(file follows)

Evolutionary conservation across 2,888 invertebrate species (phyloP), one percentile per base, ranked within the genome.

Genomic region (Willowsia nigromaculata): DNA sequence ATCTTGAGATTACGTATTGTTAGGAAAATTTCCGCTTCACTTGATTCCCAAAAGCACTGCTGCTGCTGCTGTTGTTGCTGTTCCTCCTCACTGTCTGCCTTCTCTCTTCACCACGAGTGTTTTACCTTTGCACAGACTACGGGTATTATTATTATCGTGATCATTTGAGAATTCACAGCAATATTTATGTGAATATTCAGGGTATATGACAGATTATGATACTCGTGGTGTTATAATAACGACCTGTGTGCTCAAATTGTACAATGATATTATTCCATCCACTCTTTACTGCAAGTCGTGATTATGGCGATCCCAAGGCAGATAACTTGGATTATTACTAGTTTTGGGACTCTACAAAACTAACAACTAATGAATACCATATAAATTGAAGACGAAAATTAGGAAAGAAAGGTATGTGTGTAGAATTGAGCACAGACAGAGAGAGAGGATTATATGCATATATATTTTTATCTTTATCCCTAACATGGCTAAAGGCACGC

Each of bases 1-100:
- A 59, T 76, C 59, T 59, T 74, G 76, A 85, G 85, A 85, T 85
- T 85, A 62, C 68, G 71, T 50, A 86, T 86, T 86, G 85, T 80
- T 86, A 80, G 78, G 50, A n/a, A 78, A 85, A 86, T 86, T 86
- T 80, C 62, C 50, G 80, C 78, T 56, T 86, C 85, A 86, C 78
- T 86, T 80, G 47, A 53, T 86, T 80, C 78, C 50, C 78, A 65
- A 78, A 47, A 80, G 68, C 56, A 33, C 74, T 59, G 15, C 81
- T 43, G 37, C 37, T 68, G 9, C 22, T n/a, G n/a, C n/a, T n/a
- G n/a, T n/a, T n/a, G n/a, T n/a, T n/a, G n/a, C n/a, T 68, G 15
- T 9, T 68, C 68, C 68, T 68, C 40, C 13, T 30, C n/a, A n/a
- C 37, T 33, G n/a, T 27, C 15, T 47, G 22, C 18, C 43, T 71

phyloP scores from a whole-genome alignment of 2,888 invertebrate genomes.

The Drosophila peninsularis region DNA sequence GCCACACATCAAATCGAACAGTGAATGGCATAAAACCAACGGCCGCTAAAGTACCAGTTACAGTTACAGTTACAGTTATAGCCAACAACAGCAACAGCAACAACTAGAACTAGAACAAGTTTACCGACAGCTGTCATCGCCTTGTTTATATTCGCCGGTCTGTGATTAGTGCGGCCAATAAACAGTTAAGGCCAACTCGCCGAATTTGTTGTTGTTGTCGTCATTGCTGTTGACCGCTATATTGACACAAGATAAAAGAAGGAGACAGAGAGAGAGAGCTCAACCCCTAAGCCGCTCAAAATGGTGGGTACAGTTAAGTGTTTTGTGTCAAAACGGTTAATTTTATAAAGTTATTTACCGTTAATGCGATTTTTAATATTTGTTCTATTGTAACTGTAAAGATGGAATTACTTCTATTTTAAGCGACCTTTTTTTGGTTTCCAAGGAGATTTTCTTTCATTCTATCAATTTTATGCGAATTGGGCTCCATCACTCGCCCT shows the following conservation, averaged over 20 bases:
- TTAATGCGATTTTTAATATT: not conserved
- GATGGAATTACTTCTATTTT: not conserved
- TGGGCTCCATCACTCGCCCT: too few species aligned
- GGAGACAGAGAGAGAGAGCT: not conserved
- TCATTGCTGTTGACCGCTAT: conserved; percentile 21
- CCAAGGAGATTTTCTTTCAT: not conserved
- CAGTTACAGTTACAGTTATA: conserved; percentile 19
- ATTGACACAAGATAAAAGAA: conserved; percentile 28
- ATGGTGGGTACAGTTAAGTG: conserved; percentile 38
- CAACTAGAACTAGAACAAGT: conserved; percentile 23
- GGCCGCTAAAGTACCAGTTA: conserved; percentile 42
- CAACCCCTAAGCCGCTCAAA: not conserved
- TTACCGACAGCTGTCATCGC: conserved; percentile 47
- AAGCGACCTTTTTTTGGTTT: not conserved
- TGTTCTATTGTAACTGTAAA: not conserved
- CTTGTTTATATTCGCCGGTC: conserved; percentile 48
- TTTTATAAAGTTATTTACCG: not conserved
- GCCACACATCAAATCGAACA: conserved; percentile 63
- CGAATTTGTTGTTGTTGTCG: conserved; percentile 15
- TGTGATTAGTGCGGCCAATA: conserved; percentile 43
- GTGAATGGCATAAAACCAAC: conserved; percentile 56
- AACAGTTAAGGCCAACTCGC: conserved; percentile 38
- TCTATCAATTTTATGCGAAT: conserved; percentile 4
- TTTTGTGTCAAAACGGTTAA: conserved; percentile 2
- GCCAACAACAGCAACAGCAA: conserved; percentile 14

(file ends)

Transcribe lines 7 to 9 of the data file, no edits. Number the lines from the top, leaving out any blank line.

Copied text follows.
- T 80, C 62, C 50, G 80, C 78, T 56, T 86, C 85, A 86, C 78
- T 86, T 80, G 47, A 53, T 86, T 80, C 78, C 50, C 78, A 65
- A 78, A 47, A 80, G 68, C 56, A 33, C 74, T 59, G 15, C 81